The Getty Museum in Los Angeles announced this past March that the Egyptian cat statuette in its collection is a genuine ancient artifact after all. Acquired by J. Paul Getty in 1955, it was long suspected to be a forgery or imitation and, thus, was never put on display. Measuring almost 13 inches tall, the bronze statuette represents the Egyptian goddess Bastet as a sitting cat with a wedjat (sacred eye) amulet pendant around her neck.
Following the 1887–1889 Swiss excavations at Tell Basta—the epicenter of Bastet’s worship, about 35 miles north of Cairo—the European art market was flooded by cat representations, which further drove the demand for charming feline antiquities. This inevitably led to a market for forgeries, and the Getty cat was believed to be one of these imitations—likely because of its rather primitive style and unusually even and shiny surface.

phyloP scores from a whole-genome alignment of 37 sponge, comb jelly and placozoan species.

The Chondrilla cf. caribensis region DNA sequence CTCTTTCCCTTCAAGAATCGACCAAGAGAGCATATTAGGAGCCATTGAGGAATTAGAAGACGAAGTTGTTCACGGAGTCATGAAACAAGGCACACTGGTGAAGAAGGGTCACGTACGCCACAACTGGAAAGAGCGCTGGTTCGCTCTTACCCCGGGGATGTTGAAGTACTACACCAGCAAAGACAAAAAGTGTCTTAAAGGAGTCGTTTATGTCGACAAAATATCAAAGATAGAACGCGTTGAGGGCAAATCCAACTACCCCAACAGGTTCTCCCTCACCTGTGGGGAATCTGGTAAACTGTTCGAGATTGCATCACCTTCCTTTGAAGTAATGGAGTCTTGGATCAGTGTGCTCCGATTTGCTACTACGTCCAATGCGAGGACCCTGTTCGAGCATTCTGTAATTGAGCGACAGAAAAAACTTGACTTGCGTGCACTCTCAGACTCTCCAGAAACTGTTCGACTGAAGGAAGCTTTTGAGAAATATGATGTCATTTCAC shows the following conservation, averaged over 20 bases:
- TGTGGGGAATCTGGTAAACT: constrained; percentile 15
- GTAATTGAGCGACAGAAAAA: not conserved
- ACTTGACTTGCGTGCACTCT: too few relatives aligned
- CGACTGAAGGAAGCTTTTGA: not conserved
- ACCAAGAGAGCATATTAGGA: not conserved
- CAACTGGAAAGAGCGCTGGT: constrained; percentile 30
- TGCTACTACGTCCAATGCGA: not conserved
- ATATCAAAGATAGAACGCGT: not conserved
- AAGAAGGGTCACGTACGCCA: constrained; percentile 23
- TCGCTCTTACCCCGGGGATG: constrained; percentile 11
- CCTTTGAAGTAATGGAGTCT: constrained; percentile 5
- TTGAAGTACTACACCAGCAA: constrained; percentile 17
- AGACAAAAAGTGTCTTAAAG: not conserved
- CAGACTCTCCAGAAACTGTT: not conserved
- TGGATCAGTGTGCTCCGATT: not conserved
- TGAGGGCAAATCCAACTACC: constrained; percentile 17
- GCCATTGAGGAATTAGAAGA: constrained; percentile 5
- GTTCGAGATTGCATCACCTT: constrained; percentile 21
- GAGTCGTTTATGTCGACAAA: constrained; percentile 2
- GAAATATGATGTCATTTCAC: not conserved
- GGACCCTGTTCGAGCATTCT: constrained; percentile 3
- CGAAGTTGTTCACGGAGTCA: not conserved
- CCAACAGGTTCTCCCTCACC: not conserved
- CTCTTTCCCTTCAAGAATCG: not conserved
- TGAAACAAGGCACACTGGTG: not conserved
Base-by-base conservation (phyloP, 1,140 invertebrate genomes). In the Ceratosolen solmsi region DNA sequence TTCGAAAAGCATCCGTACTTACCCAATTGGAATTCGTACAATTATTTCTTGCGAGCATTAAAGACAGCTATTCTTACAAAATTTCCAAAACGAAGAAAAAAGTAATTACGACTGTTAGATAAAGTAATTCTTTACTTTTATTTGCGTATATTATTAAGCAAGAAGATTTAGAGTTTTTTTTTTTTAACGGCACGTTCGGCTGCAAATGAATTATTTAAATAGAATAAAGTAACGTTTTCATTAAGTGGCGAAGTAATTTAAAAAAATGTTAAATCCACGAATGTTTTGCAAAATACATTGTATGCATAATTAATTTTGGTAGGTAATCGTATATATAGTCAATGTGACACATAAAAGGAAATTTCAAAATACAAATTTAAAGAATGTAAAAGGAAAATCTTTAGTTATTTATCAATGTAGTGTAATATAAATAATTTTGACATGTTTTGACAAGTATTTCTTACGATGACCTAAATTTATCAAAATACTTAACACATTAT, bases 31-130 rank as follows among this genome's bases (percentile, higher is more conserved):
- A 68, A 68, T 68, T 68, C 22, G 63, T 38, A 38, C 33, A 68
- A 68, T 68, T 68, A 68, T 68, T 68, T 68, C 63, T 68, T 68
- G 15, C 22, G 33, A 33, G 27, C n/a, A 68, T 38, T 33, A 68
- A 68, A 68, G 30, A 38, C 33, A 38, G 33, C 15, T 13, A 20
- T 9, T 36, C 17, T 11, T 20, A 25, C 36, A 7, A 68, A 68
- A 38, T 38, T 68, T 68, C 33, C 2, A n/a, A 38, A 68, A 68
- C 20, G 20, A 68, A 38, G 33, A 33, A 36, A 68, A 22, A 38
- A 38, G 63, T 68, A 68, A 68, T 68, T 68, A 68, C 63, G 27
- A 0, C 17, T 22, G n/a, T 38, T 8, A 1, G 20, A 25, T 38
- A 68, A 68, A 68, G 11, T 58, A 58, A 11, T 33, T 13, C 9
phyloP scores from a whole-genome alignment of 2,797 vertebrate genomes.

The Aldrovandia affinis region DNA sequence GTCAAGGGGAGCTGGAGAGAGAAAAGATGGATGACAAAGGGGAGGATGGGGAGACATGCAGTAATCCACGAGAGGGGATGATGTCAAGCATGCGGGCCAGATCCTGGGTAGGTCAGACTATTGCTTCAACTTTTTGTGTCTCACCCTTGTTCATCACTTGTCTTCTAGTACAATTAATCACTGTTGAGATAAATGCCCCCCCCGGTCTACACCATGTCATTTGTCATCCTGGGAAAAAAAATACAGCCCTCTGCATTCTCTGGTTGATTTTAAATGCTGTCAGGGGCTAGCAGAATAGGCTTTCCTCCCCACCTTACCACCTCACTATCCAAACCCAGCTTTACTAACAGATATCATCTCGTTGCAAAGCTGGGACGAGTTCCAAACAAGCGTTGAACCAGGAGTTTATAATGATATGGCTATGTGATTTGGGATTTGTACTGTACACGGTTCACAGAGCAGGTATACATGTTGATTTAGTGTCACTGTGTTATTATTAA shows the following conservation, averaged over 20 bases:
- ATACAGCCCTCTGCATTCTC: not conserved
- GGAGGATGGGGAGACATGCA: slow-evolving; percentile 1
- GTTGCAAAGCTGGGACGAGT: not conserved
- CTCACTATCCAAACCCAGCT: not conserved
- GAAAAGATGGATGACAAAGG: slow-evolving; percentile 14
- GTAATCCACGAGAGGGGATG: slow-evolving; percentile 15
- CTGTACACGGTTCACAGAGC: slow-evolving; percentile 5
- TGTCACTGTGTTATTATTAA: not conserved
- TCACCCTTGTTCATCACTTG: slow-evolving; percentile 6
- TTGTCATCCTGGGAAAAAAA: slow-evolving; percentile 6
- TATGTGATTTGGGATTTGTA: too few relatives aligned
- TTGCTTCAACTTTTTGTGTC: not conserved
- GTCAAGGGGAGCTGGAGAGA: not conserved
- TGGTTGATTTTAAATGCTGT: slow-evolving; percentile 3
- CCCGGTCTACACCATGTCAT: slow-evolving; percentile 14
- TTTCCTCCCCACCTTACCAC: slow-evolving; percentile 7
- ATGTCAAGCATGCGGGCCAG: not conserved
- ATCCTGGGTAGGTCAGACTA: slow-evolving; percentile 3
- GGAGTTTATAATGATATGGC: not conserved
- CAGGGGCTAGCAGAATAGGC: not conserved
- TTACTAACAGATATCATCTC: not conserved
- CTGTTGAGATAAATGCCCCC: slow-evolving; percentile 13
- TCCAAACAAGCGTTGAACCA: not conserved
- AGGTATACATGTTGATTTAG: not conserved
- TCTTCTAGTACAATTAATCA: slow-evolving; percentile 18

But when specialists removed the modern wooden base and looked inside the hollow bronze, they found a genuinely aged surface with corrosion built over a long period of time. They also discovered a lump of clay stuck in the cat’s head—a remnant of ancient molding and casting that was dated between 1,700 and 2,700 years ago. Metal analysis revealed high concentration of lead in the bronze alloy that is consistent with other, demonstrably original castings from ancient Egypt. Finally, the current outer surface is clearly the result of a 19th-century aggressive treatment with abrasives and subsequent application of a coating with a mixture of beeswax, paraffin, and oil.
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